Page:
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UK man jailed for conspiracy wins ‘right to be forgotten’ by Google, which must now remove him from its search terms

The unidentified businessman was convicted more than 10 years ago of conspiracy to intercept communications and was jailed for six months - and now he will disappear from the search site

PUBLISHED : Saturday, 14 April, 2018, 3:15am
UPDATED : Saturday, 14 April, 2018, 4:36am

A UK businessman has won his legal action to remove search results about his criminal conviction in a landmark “right to be forgotten” case that could have wide-ranging repercussions for Google and other search providers.

The ruling was made by a judge, Mr Justice Mark Warby, in London on Friday. He rejected a similar claim brought by a second businessman who was jailed for a more serious offence.

The claimant who lost, referred to only as NT1 for legal reasons, was convicted of conspiracy to account falsely in the late 1990s; the claimant who won, known as NT2, was convicted more than 10 years ago of conspiracy to intercept communications. NT1 was jailed for four years, while NT2 was jailed for six months.

Granting an appeal in the case of NT1, the judge added: “It is quite likely that there will be more claims of this kind, and the fact that NT2 has succeeded is likely to reinforce that.”

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Both men demanded that Google remove search results mentioning the cases for which they were convicted. These include links to webpages published by a national newspaper and other media. 

Google refused their request and the men took the company to the high court.

The decision in NT2’s favour could have implications for other convicted criminals and those who want embarrassing stories about them erased from the web. The judge ruled out any damages payment, however.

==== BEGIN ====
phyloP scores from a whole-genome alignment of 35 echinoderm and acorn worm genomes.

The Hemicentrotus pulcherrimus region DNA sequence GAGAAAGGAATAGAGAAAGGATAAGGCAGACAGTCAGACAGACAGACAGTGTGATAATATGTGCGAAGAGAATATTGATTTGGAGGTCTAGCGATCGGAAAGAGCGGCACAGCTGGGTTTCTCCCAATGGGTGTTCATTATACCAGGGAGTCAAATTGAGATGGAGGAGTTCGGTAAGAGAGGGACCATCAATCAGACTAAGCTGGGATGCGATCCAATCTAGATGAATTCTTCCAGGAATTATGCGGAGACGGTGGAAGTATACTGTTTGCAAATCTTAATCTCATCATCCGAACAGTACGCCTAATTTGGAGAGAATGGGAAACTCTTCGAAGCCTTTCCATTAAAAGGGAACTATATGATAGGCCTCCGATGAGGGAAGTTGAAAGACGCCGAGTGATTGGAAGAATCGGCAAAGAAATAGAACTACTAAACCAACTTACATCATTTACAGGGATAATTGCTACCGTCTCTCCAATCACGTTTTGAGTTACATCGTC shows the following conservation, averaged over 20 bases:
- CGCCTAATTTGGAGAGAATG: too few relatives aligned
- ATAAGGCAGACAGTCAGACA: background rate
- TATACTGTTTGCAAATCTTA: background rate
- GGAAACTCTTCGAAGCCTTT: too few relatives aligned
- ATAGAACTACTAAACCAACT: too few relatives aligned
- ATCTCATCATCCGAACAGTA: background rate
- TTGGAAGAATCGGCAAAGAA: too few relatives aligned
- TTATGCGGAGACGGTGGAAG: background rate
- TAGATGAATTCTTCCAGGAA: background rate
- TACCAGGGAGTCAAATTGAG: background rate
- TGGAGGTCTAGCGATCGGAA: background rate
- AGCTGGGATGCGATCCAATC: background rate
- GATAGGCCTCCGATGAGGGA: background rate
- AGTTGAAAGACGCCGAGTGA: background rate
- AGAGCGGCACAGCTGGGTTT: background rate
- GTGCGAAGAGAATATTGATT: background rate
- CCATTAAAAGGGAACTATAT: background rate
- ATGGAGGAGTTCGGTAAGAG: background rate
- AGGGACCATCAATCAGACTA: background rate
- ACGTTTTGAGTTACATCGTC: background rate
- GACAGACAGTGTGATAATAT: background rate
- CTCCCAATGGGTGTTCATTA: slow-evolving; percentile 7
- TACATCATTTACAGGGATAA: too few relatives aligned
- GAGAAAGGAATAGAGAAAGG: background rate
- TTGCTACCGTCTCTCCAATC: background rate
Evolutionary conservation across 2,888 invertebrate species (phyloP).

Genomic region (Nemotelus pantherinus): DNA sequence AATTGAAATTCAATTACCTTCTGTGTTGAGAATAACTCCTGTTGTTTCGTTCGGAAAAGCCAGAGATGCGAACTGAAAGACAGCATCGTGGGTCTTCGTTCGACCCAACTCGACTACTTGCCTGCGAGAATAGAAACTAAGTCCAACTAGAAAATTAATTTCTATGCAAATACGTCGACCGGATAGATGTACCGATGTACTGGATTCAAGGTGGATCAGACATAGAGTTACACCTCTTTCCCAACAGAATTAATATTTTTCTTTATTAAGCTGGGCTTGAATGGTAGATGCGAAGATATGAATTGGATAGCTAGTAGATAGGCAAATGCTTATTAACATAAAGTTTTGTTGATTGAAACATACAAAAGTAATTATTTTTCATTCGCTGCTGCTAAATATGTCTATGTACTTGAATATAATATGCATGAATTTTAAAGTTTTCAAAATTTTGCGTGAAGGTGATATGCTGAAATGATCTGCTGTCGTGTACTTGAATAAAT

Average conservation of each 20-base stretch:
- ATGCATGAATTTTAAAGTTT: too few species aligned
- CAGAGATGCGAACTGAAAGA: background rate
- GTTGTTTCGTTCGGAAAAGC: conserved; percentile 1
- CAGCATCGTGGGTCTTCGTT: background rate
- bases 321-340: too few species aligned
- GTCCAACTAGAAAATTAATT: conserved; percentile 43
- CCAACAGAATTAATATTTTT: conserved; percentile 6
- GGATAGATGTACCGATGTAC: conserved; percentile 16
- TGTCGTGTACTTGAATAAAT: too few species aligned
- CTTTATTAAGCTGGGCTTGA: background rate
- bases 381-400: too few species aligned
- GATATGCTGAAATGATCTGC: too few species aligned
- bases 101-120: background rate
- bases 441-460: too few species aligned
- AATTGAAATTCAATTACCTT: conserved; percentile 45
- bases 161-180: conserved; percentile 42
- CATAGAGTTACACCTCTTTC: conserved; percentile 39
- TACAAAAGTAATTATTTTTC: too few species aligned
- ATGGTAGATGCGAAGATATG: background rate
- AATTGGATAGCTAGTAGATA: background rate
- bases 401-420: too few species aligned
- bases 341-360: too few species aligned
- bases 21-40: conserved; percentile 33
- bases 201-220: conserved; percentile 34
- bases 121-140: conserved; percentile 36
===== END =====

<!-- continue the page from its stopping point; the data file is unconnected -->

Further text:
Explaining his decision, the judge said NT1 continued to mislead the public, whereas NT2 had shown remorse. 

He also took into account the submission that NT2’s conviction did not concern actions taken by him in relation to “consumers, customers or investors”, but rather in relation to the invasion of privacy of third parties.

He said his key conclusion in relation to NT2’s claim was that “the crime and punishment information has become out of date, irrelevant and of no sufficient legitimate interest to users of Google search to justify its continued availability”.

In the case of NT1, however, the judge was scathing in terms of the claimant’s position since leaving prison. “He has not accepted his guilt, has misled the public and this court, and shows no remorse over any of these matters,” he said.

“He remains in business, and the information serves the purpose of minimising the risk that he will continue to mislead, as he has in the past. Delisting would not erase the information from the record altogether, but it would make it much harder to find.”

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In 2014 the European Court of Justice (ECJ) ruled that “irrelevant” and outdated data should be erased on request. 

Since then, Google has received requests to remove at least 2.4 million links from search results. 

Search engine firms can reject applications if they believe the public interest in accessing the information outweighs a right to privacy.